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Folk Dance Federation of California, South, Inc.

Folk Dance of the Netherlands
By Femke van Doorn

Femke van Doorn


Folk dances are in general preserved best in remote regions that have little communication with the rest of the world.

The Netherlands have always been an intersection of trade roads, very open to the neighboring countries, welcoming all kinds of prosecuted groups of people from abroad.

These are not the most favorable conditions to keep a folklore alive. So, when about 1925 Mrs. A. Sanson-Catz and Mr. A. de Koe started to collect and describe the Dutch folk dances, much was already lost.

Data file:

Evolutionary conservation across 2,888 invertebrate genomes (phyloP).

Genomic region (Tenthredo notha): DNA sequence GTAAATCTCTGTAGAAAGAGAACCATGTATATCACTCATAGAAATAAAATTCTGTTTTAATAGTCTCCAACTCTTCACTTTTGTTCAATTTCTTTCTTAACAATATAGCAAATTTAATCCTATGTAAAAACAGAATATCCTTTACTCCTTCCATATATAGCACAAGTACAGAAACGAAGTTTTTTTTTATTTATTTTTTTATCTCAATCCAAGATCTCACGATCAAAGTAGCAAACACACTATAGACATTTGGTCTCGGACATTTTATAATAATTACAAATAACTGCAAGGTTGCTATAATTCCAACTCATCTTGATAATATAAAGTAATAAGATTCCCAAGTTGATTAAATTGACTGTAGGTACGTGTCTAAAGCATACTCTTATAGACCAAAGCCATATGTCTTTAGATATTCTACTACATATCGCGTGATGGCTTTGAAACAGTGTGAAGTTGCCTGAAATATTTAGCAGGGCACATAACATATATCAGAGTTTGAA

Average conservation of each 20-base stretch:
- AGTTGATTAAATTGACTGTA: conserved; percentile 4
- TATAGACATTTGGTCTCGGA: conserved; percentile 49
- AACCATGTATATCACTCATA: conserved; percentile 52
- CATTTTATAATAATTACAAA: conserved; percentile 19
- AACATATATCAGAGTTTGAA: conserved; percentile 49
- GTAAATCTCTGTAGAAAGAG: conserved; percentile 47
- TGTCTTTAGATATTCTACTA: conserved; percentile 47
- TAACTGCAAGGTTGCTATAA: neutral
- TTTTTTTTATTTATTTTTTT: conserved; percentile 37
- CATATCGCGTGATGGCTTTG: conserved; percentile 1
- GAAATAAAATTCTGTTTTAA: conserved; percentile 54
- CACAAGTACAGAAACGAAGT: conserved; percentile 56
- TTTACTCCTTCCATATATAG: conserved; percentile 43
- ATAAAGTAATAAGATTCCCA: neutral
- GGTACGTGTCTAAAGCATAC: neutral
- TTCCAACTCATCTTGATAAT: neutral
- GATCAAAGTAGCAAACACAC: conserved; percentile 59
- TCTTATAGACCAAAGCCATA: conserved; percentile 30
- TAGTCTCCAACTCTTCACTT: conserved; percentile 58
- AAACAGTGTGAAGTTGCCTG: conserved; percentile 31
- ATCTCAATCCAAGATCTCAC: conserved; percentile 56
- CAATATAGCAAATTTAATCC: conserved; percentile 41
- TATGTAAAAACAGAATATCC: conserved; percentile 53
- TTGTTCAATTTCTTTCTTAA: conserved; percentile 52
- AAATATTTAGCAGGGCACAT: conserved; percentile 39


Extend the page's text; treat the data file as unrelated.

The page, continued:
The regions where still some dances were "alive" were the Isle of Terschelling in the North and the Achterhoek and Overijssel in the East. The dances of the Western and Southern parts, including Zeeland, had often to be reconstructed from the memories of old people.

The dances from the West and North ("coast-dances" as Anna Sanson-Catz called them) show clearly influences from the English and Scottish and the Eastern dances are very much related to those of Western Germany. Anna Sanson-Catz "developed" some of the authentic forms to new versions to make them more interesting for the youth groups with which she was working.